That may be understandable. But the article, written by Jad Mouawad, also notes that the biofuel movement is not the reason for the current, short-term rise in prices. Mouawad says that reasons cited by experts include:


            …many oil companies are doing maintenance work on refineries; new federal rules make fuels cleaner but costlier; and a string of delays, fires and accidents in the industry have reduced supplies just when drivers are starting to hit the road for summer vacations.


            Consider the first and third reasons cited in that paragraph. Maintenance work should be ongoing, not something that requires you to shut down or scale back production. It sounds like the oil industry needs a good total productive maintenance program. And while bad things do happen sometimes to even the best processes, if the industry is experiencing “a string of delays, fires and accidents,” I can’t help but believe that the efficiency and safety of their processes leave something to be desired. An army of cross-functional kaizen teams should be sent to do battle with these problems.

            Regarding alternative fuels, this is the perfect time to build lean approaches into that industry, as it is just getting off the ground. I hope that at least some of the entrepreneurs building ethanol plants have lean in their backgrounds.

            By the way, one of the more fascinating efforts in that regard was described in another Times article, published about a week before the article cited above. It noted that several business leaders in Hawaii – which relies on imported oil for nearly 90 percent of its energy needs – want to build plants in the state to produce ethanol from sugar cane. (Hawaii has passed a bill requiring that 20 percent of all highway fuel demand by 2020 must be provided by renewable fuels.) Plant construction won’t begin before 2010, but the goal is to produce as much as 28 million gallons of ethanol a year.

            The situation is complex, being shaped by both market and political forces that are sometimes in conflict. However, there is no downside to taking a lean approach, and significant benefits could result from such an approach. Is anyone involved listening?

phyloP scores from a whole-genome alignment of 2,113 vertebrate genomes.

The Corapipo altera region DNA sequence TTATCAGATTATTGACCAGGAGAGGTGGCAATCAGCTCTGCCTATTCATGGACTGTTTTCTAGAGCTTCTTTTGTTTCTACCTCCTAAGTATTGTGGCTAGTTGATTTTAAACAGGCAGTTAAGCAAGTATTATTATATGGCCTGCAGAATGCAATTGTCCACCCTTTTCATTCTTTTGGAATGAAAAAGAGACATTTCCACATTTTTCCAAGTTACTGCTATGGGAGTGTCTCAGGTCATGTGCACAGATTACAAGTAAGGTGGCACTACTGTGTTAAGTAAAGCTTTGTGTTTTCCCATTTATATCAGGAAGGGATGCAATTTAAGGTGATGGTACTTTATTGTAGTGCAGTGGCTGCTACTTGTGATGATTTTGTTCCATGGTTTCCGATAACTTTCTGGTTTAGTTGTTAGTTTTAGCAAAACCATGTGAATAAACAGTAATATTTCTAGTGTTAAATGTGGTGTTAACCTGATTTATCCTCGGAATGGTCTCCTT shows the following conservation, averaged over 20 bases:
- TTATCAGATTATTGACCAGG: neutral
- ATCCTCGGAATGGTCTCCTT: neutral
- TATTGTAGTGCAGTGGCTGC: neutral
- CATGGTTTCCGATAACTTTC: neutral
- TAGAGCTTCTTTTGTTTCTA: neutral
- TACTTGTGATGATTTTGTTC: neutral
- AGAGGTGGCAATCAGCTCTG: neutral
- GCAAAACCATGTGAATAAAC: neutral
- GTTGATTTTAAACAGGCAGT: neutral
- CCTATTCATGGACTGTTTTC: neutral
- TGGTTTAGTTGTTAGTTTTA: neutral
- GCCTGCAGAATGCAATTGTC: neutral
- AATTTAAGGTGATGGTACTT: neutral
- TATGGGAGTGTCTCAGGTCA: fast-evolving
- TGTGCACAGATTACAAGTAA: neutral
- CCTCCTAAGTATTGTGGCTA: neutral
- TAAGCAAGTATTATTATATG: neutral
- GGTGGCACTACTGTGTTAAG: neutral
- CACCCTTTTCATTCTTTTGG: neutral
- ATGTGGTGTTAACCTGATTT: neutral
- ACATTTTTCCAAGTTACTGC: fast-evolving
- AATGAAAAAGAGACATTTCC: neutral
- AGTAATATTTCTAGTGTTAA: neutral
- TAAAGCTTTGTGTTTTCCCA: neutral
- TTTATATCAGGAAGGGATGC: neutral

Does Global Sourcing Ever Make Sense?

Looking at a manufacturing supply chain strictly from a lean perspective, you should obtain parts locally, as close to your plant as possible, to eliminate the waste of transportation.

            But in the real world, life is complicated. Sometimes it appears that sourcing parts from overseas makes sense. That appearance may be wrong, but perhaps on occasion it is right. And calculating when long-distance sourcing makes sense is difficult.

            That is the overall impression I come away with after attending the Automotive News Manufacturing Conference in Nashville last week. The presentations and discussions frequently focused on the challenges of a global marketplace, and even the best people seemed occasionally confounded by those challenges.

            To be sure, almost every speaker agreed that most of the time, sourcing parts locally is the best course of action. And there was recognition that too many companies are seduced by low foreign labor costs without really thinking about the bigger picture.

            “We see a lot of pressure toward globalization toward parts due entirely to labor costs in Asia,” said Vicki O’Meara, president, U.S. Supply Chain Solutions, Ryder Systems. “But they are uncertain on total landed costs, and there are a lot of surprises after the fact.”

            However, most speakers agreed that sourcing parts from overseas occasionally makes sense. Sanjiv Sidhu, founder and chairman of i2 Technologies, which makes supply chain software, commented that obtaining one part from China would be unwise. But, he added, if you are also obtaining four other parts from the same region of China, then importing all of them becomes feasible.

            I was struck by some of the comments in a dinner address by Bo Andersson, GM group vice president for global purchasing and supply chain. Andersson, a blunt, amusing speaker, commented, “I don’t have a North American supply base. I have a global supply base.” As one example, he said, “we are shipping windshields from China to the U.S. today, three bucks apiece,” the clear implication being that this was a good, competitive price.

            (By the way, Andersson mentioned that GM spends $70 billion annually on parts in North America, $20 billion in Europe, $11 billion in Asia-Pacific and $5 billion in Latin America and the Middle East.)

            Another fact: While I was with other conference attendees touring the massive Nissan plant in Smyrna, Tennessee, our tour guide mentioned that about 70 percent of the plant’s suppliers are in the U.S., with the remaining 30 percent in Japan.

            GM and Nissan are no strangers to lean approaches. Both employ good people dedicated to squeezing waste out of their supply chains. And while imported parts are in the minority, they still constitute a considerable part of operations.

            During a panel discussion on supply chain issues, I got the impression that the issue that seems to perplex all the automakers is how to calculate the true cost of imported parts. Even Chris Nielsen, vice president of purchasing for Toyota’s American operations, said “we have to try to understand at a deeper cost level.”

            No one had a clear answer on when it does or does not make sense to source parts globally. I’d like to hear what you think and what you have experienced, and also whether you believe global sourcing can ever be consistent with a lean strategy. Post your comments below.



Reducing Hospital Infections Through a Lean Strategy

Embracing green principles makes sense in healthcare construction because it saves energy and lowers infection rates, a new report says, and lean principles are at least a small part of that movement.